'Worry’ as plans to roll back hated Brexit deal could be threatened by Tory rebels


According to the report, Government sources think some of the 148 MPs who opposed the PM in this week’s confidence vote might oppose controversial legislation to change the protocol. Boris Johnson is meeting ministers on Tuesday night to thrash out key parts of the legislation due to be published next week, giving the Government powers to scrap sections of the Brexit deal involving Northern Ireland.

This is expected to trigger a massive fight with the European Union.

A Government source told Sky News that there are now fears there could be a significant Tory rebellion against the legislation to change the protocol amongst the 148 who voted no confidence in Mr Johnson.

They said that rebels might suddenly become “purists” and object, causing problems for the passage of legislation.

The source said: “This is a worry.”

However, Tory rebels against the PM insist that presenting them as opponents of Brexit is wrong and the Government attempts to present the rebellion as a threat to Brexit is a deliberate mischaracterisation to undermine their efforts in the party.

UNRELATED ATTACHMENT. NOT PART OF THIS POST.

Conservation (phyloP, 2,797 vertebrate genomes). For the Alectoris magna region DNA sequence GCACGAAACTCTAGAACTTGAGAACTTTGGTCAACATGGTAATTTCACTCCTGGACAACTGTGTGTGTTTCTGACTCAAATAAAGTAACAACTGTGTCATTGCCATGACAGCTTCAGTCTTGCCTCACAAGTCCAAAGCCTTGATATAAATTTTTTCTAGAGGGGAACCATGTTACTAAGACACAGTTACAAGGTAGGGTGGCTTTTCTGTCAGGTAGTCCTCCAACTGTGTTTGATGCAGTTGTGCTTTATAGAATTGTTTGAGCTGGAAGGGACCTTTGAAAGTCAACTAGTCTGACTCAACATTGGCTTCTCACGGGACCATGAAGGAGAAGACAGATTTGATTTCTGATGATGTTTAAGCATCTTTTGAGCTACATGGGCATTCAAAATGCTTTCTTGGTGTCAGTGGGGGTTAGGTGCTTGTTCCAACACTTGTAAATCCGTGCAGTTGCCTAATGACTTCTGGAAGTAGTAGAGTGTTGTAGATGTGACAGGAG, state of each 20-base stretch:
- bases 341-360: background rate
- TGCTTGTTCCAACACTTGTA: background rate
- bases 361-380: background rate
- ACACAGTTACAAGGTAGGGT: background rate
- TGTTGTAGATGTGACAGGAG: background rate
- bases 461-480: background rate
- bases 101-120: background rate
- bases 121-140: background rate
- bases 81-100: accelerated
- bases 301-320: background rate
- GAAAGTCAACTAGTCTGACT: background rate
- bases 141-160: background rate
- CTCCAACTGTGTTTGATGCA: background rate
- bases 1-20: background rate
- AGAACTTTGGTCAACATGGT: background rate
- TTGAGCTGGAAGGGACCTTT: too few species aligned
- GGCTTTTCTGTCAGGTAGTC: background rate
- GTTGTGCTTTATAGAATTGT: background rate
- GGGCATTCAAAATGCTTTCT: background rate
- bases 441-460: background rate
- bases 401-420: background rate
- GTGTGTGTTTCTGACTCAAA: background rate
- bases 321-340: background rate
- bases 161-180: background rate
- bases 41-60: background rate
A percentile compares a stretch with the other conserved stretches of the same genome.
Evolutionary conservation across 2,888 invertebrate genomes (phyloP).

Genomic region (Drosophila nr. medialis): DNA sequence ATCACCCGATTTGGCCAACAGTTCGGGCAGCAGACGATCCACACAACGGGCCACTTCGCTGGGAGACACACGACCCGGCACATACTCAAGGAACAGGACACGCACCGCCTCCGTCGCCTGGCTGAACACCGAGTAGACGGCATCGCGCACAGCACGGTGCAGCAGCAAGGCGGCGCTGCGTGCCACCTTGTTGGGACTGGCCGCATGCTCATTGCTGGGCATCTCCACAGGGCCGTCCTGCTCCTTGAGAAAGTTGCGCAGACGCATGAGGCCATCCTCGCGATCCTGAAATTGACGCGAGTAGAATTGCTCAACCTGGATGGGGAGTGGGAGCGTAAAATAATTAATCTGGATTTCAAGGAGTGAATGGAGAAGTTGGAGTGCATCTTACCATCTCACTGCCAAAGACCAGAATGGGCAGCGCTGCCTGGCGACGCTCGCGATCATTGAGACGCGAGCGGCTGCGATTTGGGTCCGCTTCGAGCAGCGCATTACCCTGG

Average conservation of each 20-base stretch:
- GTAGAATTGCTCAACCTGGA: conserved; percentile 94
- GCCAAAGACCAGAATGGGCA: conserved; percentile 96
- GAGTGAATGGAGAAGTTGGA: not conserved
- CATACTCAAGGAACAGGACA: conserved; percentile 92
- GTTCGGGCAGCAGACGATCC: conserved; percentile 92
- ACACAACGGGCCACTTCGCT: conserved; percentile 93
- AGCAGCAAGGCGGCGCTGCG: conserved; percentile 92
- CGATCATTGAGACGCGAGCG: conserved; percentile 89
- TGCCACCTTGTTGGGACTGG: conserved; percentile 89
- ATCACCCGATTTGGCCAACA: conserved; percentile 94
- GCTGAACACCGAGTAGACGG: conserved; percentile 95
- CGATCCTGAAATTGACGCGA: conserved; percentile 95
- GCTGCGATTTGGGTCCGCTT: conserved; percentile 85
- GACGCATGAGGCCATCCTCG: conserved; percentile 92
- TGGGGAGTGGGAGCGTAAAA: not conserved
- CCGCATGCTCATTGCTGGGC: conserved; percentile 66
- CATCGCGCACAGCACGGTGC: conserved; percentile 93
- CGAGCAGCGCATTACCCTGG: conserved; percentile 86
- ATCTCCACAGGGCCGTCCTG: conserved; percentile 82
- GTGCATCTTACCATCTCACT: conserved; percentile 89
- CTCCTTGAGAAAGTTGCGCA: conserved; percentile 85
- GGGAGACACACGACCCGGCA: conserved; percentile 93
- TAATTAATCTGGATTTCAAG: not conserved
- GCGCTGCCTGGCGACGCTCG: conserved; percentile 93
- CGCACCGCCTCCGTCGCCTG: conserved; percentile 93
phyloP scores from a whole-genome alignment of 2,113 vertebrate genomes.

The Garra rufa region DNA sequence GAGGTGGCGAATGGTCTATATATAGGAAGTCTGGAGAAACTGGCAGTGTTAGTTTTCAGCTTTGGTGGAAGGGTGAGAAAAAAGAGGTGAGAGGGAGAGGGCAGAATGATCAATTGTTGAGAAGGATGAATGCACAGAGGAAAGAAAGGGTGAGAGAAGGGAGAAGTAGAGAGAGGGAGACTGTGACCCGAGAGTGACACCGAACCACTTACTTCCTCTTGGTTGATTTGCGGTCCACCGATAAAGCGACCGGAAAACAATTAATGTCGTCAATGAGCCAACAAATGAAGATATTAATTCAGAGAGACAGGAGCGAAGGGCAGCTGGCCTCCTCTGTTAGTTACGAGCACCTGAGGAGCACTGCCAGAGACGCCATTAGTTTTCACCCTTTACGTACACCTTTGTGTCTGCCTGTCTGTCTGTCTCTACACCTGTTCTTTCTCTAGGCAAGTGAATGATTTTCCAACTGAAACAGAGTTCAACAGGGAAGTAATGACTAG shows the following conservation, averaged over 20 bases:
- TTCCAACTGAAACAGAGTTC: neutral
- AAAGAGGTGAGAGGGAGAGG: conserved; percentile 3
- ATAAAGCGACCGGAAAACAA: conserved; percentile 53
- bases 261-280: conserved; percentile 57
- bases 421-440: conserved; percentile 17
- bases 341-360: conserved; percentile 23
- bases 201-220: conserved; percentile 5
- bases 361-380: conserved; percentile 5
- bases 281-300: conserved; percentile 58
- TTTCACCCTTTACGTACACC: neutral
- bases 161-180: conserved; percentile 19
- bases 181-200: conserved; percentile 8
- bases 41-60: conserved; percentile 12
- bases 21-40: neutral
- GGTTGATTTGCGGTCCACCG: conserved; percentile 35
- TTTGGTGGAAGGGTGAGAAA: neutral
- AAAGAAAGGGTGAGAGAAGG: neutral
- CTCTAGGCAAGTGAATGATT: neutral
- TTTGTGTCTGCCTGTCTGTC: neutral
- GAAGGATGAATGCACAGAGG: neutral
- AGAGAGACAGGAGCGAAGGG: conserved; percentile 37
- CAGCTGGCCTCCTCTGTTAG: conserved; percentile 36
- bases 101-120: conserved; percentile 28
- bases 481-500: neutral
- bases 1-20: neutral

Ministers already believe they might have to use the Parliament Act to get the legislation through if the Lords throws out the bill.

This approach would be likely to be regarded as a significant rupture with the EU over the deal which Mr Johnson negotiated in 2019 and could ultimately result in the EU reimposing tariffs.

Last month, Foreign Secretary Liz Truss said she would bring forward a new law to Westminster which would change the post-Brexit trade deal for Northern Ireland.

READ MORE: Boris SAVED: Desperate bid to oust PM in no confidence vote fails

The trade deal – the NI Protocol – governs how goods enter Northern Ireland from the rest of the UK and was agreed by the UK Government and the European Union following the Brexit vote in 2019.

Mr Johnson won a vote of confidence by his own MPs with a 211 majority to 148 on Monday.

Addressing concerns over the effect that Conservative infighting could have on the protocol bill, MP Sammy Wilson said: “We know that there are a number of people in the Conservative Party who were opposed to any change in the protocol anyway, and they talked about you know, breaking international law, though I think that issue has been addressed.

“But there’s always a danger that for those who are dissatisfied with the result last night that they will try to keep poking Boris Johnson in the eye.

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“One of the ways in which they may try to do that is by refusing to support the bill when it comes to the House of Commons.

“I hope that they’re not as childish as that and as short-sighted as that.”


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